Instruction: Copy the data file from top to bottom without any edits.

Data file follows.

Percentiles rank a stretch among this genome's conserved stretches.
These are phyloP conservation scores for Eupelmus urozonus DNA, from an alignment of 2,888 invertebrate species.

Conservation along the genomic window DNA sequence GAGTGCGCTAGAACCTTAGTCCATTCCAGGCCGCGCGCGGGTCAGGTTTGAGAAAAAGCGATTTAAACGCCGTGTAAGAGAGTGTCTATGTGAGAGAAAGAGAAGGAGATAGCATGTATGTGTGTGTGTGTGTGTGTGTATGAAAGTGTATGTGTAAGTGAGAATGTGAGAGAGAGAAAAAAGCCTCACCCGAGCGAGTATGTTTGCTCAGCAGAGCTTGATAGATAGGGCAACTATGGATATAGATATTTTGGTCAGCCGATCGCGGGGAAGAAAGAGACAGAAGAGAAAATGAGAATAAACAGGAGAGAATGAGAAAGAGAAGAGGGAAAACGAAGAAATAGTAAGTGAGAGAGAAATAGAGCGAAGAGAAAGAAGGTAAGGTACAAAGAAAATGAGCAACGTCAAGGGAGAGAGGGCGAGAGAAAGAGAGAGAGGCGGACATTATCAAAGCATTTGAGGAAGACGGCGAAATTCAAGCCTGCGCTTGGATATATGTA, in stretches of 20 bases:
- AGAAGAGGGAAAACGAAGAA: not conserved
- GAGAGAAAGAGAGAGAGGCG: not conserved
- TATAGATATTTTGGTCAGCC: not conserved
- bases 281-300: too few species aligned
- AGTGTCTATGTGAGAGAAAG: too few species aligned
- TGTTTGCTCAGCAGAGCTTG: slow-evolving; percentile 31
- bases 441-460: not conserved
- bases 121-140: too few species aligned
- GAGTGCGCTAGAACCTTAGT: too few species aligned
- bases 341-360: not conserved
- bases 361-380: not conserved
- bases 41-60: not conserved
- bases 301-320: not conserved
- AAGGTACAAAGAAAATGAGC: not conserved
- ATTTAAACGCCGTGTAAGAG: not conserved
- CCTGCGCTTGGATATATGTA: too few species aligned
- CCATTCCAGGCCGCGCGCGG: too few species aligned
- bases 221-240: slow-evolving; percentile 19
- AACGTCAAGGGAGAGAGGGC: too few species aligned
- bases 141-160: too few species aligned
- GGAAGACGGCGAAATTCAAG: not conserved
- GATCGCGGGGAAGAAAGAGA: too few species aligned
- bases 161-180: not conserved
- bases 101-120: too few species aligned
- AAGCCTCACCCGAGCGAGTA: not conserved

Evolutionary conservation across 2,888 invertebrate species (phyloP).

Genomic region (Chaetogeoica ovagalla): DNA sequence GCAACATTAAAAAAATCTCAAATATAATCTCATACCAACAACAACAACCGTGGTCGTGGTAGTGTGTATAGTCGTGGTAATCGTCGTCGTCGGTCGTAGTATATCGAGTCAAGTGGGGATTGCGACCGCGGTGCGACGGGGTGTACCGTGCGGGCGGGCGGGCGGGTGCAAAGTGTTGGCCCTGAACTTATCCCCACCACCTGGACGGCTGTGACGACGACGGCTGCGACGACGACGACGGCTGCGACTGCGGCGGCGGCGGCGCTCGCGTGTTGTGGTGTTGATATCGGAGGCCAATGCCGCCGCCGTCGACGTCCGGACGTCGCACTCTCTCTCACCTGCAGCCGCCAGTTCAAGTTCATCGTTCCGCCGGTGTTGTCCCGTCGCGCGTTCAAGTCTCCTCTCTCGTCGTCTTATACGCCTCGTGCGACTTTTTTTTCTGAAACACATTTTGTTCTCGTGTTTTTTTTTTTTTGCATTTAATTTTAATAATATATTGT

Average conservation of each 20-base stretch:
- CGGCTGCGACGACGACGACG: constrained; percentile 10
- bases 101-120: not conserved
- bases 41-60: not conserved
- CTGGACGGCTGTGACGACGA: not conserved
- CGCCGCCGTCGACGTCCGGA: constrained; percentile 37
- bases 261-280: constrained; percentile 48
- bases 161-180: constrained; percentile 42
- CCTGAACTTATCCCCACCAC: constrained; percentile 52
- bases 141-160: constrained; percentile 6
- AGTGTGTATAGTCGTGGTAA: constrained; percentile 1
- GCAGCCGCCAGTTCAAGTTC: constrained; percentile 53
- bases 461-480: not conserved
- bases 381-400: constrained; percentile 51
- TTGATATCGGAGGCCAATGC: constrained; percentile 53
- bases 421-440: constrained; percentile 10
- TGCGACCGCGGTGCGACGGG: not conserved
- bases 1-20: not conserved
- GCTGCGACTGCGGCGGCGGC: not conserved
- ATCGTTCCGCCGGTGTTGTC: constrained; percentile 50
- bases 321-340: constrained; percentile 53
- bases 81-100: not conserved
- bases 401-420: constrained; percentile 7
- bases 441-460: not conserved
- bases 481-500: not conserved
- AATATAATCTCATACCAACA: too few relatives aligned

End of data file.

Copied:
Percentiles rank a stretch among this genome's conserved stretches.
These are phyloP conservation scores for Eupelmus urozonus DNA, from an alignment of 2,888 invertebrate species.

Conservation along the genomic window DNA sequence GAGTGCGCTAGAACCTTAGTCCATTCCAGGCCGCGCGCGGGTCAGGTTTGAGAAAAAGCGATTTAAACGCCGTGTAAGAGAGTGTCTATGTGAGAGAAAGAGAAGGAGATAGCATGTATGTGTGTGTGTGTGTGTGTGTATGAAAGTGTATGTGTAAGTGAGAATGTGAGAGAGAGAAAAAAGCCTCACCCGAGCGAGTATGTTTGCTCAGCAGAGCTTGATAGATAGGGCAACTATGGATATAGATATTTTGGTCAGCCGATCGCGGGGAAGAAAGAGACAGAAGAGAAAATGAGAATAAACAGGAGAGAATGAGAAAGAGAAGAGGGAAAACGAAGAAATAGTAAGTGAGAGAGAAATAGAGCGAAGAGAAAGAAGGTAAGGTACAAAGAAAATGAGCAACGTCAAGGGAGAGAGGGCGAGAGAAAGAGAGAGAGGCGGACATTATCAAAGCATTTGAGGAAGACGGCGAAATTCAAGCCTGCGCTTGGATATATGTA, in stretches of 20 bases:
- AGAAGAGGGAAAACGAAGAA: not conserved
- GAGAGAAAGAGAGAGAGGCG: not conserved
- TATAGATATTTTGGTCAGCC: not conserved
- bases 281-300: too few species aligned
- AGTGTCTATGTGAGAGAAAG: too few species aligned
- TGTTTGCTCAGCAGAGCTTG: slow-evolving; percentile 31
- bases 441-460: not conserved
- bases 121-140: too few species aligned
- GAGTGCGCTAGAACCTTAGT: too few species aligned
- bases 341-360: not conserved
- bases 361-380: not conserved
- bases 41-60: not conserved
- bases 301-320: not conserved
- AAGGTACAAAGAAAATGAGC: not conserved
- ATTTAAACGCCGTGTAAGAG: not conserved
- CCTGCGCTTGGATATATGTA: too few species aligned
- CCATTCCAGGCCGCGCGCGG: too few species aligned
- bases 221-240: slow-evolving; percentile 19
- AACGTCAAGGGAGAGAGGGC: too few species aligned
- bases 141-160: too few species aligned
- GGAAGACGGCGAAATTCAAG: not conserved
- GATCGCGGGGAAGAAAGAGA: too few species aligned
- bases 161-180: not conserved
- bases 101-120: too few species aligned
- AAGCCTCACCCGAGCGAGTA: not conserved

Evolutionary conservation across 2,888 invertebrate species (phyloP).

Genomic region (Chaetogeoica ovagalla): DNA sequence GCAACATTAAAAAAATCTCAAATATAATCTCATACCAACAACAACAACCGTGGTCGTGGTAGTGTGTATAGTCGTGGTAATCGTCGTCGTCGGTCGTAGTATATCGAGTCAAGTGGGGATTGCGACCGCGGTGCGACGGGGTGTACCGTGCGGGCGGGCGGGCGGGTGCAAAGTGTTGGCCCTGAACTTATCCCCACCACCTGGACGGCTGTGACGACGACGGCTGCGACGACGACGACGGCTGCGACTGCGGCGGCGGCGGCGCTCGCGTGTTGTGGTGTTGATATCGGAGGCCAATGCCGCCGCCGTCGACGTCCGGACGTCGCACTCTCTCTCACCTGCAGCCGCCAGTTCAAGTTCATCGTTCCGCCGGTGTTGTCCCGTCGCGCGTTCAAGTCTCCTCTCTCGTCGTCTTATACGCCTCGTGCGACTTTTTTTTCTGAAACACATTTTGTTCTCGTGTTTTTTTTTTTTTGCATTTAATTTTAATAATATATTGT

Average conservation of each 20-base stretch:
- CGGCTGCGACGACGACGACG: constrained; percentile 10
- bases 101-120: not conserved
- bases 41-60: not conserved
- CTGGACGGCTGTGACGACGA: not conserved
- CGCCGCCGTCGACGTCCGGA: constrained; percentile 37
- bases 261-280: constrained; percentile 48
- bases 161-180: constrained; percentile 42
- CCTGAACTTATCCCCACCAC: constrained; percentile 52
- bases 141-160: constrained; percentile 6
- AGTGTGTATAGTCGTGGTAA: constrained; percentile 1
- GCAGCCGCCAGTTCAAGTTC: constrained; percentile 53
- bases 461-480: not conserved
- bases 381-400: constrained; percentile 51
- TTGATATCGGAGGCCAATGC: constrained; percentile 53
- bases 421-440: constrained; percentile 10
- TGCGACCGCGGTGCGACGGG: not conserved
- bases 1-20: not conserved
- GCTGCGACTGCGGCGGCGGC: not conserved
- ATCGTTCCGCCGGTGTTGTC: constrained; percentile 50
- bases 321-340: constrained; percentile 53
- bases 81-100: not conserved
- bases 401-420: constrained; percentile 7
- bases 441-460: not conserved
- bases 481-500: not conserved
- AATATAATCTCATACCAACA: too few relatives aligned